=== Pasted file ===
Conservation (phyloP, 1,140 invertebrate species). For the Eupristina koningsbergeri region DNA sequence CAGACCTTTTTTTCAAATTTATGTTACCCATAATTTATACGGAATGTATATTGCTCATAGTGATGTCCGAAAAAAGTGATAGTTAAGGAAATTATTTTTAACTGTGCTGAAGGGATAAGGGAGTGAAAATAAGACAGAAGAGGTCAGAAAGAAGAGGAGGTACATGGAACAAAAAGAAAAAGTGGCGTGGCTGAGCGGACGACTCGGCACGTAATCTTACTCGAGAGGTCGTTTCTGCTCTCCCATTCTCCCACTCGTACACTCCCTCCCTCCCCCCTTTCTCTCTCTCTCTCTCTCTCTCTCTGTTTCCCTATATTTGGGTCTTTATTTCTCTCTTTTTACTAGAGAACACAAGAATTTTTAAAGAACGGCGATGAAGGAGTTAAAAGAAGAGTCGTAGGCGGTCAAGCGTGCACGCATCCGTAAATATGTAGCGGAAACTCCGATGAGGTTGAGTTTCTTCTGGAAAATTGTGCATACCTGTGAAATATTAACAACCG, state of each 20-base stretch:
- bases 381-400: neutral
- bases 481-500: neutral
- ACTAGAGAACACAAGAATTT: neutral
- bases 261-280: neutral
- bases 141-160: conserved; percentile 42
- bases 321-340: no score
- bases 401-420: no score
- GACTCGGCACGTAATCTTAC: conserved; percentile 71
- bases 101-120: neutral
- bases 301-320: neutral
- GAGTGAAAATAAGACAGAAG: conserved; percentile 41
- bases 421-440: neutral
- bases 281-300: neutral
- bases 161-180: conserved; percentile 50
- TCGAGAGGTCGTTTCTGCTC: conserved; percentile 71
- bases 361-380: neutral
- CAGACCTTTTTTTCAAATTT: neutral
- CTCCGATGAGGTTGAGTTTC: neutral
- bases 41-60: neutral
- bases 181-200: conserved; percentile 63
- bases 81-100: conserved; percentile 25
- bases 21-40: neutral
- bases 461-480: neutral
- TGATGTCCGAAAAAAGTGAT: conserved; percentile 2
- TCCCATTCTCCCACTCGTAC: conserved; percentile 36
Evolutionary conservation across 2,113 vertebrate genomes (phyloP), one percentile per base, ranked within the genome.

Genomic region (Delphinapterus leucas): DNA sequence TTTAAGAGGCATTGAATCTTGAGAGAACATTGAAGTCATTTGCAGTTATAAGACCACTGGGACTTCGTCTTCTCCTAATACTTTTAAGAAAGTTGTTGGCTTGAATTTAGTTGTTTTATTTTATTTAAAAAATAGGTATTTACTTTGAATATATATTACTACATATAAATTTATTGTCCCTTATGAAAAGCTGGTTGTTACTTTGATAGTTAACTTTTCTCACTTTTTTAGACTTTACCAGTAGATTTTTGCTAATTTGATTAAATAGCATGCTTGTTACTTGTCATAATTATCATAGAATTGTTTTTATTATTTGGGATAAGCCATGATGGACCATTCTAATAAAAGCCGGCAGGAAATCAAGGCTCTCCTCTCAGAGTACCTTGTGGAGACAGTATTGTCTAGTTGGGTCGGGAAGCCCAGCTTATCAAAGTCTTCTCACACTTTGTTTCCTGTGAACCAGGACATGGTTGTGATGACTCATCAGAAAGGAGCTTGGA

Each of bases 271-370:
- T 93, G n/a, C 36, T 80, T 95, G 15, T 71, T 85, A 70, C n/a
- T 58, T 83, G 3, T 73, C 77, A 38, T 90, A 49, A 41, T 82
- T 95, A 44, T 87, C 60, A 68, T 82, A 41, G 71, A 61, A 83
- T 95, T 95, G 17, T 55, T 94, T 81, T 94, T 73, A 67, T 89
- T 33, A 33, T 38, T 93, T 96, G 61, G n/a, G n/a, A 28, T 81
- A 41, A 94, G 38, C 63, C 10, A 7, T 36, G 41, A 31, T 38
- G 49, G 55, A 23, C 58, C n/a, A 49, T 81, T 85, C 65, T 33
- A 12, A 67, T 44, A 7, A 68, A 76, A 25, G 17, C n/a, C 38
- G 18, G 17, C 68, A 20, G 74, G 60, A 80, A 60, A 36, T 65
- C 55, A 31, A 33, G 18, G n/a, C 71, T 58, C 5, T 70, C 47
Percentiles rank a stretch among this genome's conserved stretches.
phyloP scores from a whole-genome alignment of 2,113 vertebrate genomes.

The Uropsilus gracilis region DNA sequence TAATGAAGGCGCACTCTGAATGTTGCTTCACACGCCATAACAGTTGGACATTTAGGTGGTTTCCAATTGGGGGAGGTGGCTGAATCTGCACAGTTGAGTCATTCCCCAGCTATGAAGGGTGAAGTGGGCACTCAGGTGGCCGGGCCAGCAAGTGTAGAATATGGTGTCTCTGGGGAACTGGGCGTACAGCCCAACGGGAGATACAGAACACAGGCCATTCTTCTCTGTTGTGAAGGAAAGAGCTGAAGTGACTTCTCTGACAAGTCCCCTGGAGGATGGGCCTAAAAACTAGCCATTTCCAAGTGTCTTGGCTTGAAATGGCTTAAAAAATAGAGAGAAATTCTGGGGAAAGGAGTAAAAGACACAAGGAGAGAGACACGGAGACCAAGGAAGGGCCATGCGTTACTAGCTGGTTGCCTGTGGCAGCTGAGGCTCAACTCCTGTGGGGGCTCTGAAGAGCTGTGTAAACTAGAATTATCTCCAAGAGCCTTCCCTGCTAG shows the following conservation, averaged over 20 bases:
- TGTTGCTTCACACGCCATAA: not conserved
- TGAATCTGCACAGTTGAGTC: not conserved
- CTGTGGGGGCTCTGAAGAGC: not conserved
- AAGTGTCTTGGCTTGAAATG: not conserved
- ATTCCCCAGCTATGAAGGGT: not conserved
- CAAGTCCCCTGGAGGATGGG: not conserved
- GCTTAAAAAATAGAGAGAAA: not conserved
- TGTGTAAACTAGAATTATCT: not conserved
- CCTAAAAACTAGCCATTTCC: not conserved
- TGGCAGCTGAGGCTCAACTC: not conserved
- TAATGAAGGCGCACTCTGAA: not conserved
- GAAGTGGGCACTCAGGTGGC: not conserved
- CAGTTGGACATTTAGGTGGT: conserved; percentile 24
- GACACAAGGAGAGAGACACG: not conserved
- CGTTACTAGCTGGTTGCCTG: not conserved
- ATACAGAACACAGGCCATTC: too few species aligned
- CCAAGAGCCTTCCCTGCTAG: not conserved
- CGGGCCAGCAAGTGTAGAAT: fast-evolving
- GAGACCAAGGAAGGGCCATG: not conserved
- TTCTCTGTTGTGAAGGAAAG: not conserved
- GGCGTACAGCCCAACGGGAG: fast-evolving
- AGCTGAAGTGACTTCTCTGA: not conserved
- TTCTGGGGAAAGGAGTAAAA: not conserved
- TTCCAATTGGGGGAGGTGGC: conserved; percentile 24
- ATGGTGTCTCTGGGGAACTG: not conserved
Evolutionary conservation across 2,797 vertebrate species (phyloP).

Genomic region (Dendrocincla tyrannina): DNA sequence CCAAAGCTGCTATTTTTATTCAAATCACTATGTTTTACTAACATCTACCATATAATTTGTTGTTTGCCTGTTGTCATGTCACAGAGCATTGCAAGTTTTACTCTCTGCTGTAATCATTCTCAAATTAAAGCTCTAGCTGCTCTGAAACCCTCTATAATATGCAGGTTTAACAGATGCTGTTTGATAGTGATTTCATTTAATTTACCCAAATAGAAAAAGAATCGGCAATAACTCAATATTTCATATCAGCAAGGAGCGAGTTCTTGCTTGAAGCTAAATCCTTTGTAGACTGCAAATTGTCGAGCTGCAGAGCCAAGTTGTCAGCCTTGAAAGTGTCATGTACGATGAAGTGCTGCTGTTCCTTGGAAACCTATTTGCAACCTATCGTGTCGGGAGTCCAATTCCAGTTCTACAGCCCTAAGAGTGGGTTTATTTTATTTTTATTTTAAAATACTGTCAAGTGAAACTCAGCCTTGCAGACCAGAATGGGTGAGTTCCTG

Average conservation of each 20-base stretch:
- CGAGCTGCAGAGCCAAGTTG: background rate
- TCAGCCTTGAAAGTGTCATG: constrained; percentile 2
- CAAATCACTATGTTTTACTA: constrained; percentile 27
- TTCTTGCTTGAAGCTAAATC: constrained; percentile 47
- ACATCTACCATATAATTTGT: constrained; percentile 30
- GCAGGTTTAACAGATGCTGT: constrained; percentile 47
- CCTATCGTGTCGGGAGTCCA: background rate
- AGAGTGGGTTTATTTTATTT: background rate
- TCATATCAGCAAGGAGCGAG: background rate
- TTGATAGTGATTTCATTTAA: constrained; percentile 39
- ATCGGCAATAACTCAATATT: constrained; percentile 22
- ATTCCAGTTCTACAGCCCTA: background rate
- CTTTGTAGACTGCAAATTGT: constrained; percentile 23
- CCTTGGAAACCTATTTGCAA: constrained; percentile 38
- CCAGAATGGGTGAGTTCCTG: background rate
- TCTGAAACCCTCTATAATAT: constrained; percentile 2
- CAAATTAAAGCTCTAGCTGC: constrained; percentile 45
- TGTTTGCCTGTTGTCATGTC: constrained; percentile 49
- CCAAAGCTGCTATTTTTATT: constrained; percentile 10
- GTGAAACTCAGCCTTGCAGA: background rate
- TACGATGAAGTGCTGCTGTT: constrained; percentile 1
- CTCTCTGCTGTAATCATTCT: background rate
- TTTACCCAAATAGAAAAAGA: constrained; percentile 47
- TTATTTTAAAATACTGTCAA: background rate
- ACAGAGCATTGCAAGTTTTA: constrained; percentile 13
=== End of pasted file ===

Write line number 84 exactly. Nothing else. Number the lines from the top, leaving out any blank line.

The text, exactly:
- CCTTGGAAACCTATTTGCAA: constrained; percentile 38